I was a little nervous to see what I’d actually been twittering about all this time!
But it turns out to be relevant, phew!
Today I’m re-blogging Eddy & Mind Your Head - Student Led Mental Health work from Leeds.
Freshers’ Week is over and as usual campus was absolutely buzzing. Free pizza, medieval swordsmen, a game called ’spot the gay’, someone to throw wet sponges at (sorry mate..), cheerleaders, token sweets and pens, a not so token hypnotising dog, it was all happening! The girls on the committee did a brilliant job of promoting the The Mind Matters Society and signing up new members on Wednesday. Along with this, one of my highlights was undoubtedly the Counselling Centre’s promotion on Thursday and Friday.
I’d had a phone call off one of the lovely Counselling Centre ladies a couple of weeks before saying that they were thinking of putting a bed in the freshers’ tent and needed someone to occupy it. At first I thought it sounded like some crazy idea that I would come up with, and that it might later be discarded for a standard stall and flyers. But when I turned up I was amazed to see a typical student bedroom complete with pizza boxes, cans of Carlsberg, random rubbish and…a traffic cone. How do these guys know us so well !? Next to the bed was a stall and flipchart asking students what advice they’d offer this student that was struggling. The bed was covered with slips of paper containing responses. These included sensible suggestions like “talk to a friend” and “go for a walk in the park”, and a few more unusual ones like “listen to Wham” (huh!?). Manning the stall was Nigel, Head of the Counselling Service, wearing a cool jeans and jacket combo, and cheery smile. Another member of the team, James, was complete with trendy scarf. The whole thing worked brilliantly, and the team showed that they are not just a thoughtful, friendly group, but that they are in touch with the student life, and are willing to go the extra mile to show this (although don’t expect to see them out in Halo anytime soon !). They have an impressive list of workshops planned for this term too, which cover topics like getting settled into uni life, improving communication and relationship skills and getting a good night’s sleeping. You can read about these in the GIAG booklets found in the Union, or at the Counselling Service’s website: www.leeds.ac.uk/studentcounselling.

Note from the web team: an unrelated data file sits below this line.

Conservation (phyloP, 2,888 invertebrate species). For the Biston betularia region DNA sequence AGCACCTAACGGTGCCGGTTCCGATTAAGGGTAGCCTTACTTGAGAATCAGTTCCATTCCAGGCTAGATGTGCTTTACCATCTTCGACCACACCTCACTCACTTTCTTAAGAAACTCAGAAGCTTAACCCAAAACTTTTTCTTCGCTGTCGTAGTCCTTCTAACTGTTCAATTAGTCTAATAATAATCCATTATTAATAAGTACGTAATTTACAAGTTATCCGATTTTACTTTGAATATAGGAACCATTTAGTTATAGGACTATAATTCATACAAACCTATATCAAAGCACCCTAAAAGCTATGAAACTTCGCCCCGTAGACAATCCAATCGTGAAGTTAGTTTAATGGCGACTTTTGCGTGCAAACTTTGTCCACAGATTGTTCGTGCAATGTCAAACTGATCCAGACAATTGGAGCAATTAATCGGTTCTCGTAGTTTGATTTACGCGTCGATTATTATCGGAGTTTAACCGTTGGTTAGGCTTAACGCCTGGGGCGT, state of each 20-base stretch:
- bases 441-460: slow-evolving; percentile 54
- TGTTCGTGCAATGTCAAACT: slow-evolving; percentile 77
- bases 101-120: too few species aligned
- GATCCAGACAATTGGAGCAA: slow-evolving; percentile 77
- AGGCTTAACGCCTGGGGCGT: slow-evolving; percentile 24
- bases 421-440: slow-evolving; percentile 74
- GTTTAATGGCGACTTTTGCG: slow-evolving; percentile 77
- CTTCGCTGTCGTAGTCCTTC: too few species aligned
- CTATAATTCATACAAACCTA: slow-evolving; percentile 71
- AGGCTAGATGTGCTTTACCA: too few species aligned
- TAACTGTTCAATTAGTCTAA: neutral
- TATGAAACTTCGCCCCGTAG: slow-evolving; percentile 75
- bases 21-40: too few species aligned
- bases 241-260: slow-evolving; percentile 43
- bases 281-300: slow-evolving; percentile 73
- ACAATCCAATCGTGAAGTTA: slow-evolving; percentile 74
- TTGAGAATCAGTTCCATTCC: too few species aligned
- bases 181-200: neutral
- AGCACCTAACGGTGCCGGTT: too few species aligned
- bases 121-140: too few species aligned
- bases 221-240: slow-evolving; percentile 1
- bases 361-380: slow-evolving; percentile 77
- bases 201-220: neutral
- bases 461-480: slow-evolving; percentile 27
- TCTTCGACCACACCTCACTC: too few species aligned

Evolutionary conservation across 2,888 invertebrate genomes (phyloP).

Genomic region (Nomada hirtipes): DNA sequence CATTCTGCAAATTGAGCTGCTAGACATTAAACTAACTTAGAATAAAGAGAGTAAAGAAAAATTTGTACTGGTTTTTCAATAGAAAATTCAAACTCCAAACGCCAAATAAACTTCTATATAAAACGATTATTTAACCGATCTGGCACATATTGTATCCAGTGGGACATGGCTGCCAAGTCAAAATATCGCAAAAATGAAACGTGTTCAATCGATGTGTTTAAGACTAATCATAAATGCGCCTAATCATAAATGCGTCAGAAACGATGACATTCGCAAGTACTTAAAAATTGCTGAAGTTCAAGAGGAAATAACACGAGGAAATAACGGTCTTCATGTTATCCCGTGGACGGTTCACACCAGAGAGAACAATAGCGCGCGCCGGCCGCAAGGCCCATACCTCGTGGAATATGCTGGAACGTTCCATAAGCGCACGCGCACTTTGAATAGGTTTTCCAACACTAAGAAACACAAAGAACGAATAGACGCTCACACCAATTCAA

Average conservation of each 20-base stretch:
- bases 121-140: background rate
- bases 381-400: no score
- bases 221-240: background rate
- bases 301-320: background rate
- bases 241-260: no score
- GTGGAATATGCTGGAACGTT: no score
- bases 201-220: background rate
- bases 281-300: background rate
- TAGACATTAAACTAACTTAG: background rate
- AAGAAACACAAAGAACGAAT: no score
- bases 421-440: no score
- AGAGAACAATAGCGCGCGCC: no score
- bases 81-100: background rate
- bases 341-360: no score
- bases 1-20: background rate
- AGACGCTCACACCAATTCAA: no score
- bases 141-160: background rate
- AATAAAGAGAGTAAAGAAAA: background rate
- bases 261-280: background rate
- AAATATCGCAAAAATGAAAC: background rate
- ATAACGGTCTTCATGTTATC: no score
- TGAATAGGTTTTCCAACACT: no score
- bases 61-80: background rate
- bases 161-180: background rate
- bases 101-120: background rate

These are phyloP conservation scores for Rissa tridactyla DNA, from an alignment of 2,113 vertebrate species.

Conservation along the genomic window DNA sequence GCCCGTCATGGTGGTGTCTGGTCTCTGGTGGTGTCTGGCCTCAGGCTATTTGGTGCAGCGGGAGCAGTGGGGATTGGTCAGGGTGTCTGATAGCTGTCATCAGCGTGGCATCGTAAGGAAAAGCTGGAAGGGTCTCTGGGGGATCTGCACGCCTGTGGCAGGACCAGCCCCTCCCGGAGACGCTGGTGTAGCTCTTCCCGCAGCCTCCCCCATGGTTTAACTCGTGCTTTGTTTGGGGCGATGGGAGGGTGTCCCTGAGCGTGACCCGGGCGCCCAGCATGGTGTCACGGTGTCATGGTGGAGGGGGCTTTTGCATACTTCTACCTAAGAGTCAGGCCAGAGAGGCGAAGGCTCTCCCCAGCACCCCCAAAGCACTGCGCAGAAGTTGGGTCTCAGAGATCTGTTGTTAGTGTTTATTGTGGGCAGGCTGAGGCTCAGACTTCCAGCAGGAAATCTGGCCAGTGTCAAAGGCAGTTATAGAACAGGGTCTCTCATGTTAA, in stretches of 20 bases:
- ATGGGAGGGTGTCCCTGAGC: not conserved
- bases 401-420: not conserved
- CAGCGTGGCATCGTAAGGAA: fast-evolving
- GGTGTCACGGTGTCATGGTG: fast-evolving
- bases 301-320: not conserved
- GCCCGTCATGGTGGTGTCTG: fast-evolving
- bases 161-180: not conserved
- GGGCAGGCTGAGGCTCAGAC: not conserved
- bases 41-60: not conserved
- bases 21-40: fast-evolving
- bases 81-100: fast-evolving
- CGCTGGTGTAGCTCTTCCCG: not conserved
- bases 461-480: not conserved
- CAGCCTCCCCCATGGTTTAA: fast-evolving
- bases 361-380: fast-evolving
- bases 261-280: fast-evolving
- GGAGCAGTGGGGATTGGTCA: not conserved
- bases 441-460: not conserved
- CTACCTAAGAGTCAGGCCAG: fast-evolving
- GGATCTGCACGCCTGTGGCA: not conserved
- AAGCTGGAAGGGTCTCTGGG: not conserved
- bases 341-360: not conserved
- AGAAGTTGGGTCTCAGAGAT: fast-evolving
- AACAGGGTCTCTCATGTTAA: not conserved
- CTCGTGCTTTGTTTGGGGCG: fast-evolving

As I started writing this I thought about the impression our society gives off. And I remembered that one of the great strengths of student-led stuff comes from our unique position. We are students reaching out to other students, and no else can offer this peer to peer approach. Our power comes from being ourselves, standing shoulder to shoulder with every other student on campus, and being representative of them all. It comes from us not pretending to be an authority, or to be always right; and from steering clear of the restrictions and politics that exist elsewhere. Let’s stay cool. If we do this we can offer society something really special – an enthusiasm, creativity, free-spiritedness and quickness in taking action, that rarely exist elsewhere. If the cost is that we’re a bit sloppy, and occasionally get things wrong, then so be it.
Eddy, The Mind Matters Society (www.themindmatters.co.uk)
De-Mystifying the NHS
Ah,this would be a neat trick! Like uncorking the genie and having the answers to any conundrum that crosses another’s lips.
But I did attend Yorkshire and Northern’s ASSIST event of the same name.
My intention was to develop my understanding of the NHS infrastructure and connection channels as much to understand the fundamental role that Information plays in developing that infrastructure.
ASSIST’s event affording me some greater clarity of the functionings of the NHS and the current challenges and difficulties as well as the reality of the working nature of ‘informatics’ within the system.
There are some key things I agree with.
1) Health Services produce Data.
Data is Data. It is not Information and turning that Data into relevant Information is the role of an Information Specialist.
2) Information Specialists need to be involved at service developmental level in order understand project development and how outcome data needs to be turned into relevant systems. If they are not involved at the start point then implementation of the planned projects and service delivery may be untranslatable.
We know this because this happens in the NHS.
It also happens everywhere else in Health.
3) Systems that focus on the internal workings of themselves tend to use language that makes no sense to anyone else.
In fact. We all tend to use language in different ways.
I could describe ‘Service User Involvement in the design of technical applications’ as ‘NHS to Patient Interfaces from the Patient perspective’
And indeed, this is the area in which design, research and development is fundamentally lacking in the NHS and everywhere else in Health.
Which is actually a clear opportunity.
If you fancy having a go at De-Mystifying the NHS yourself you are very welcome.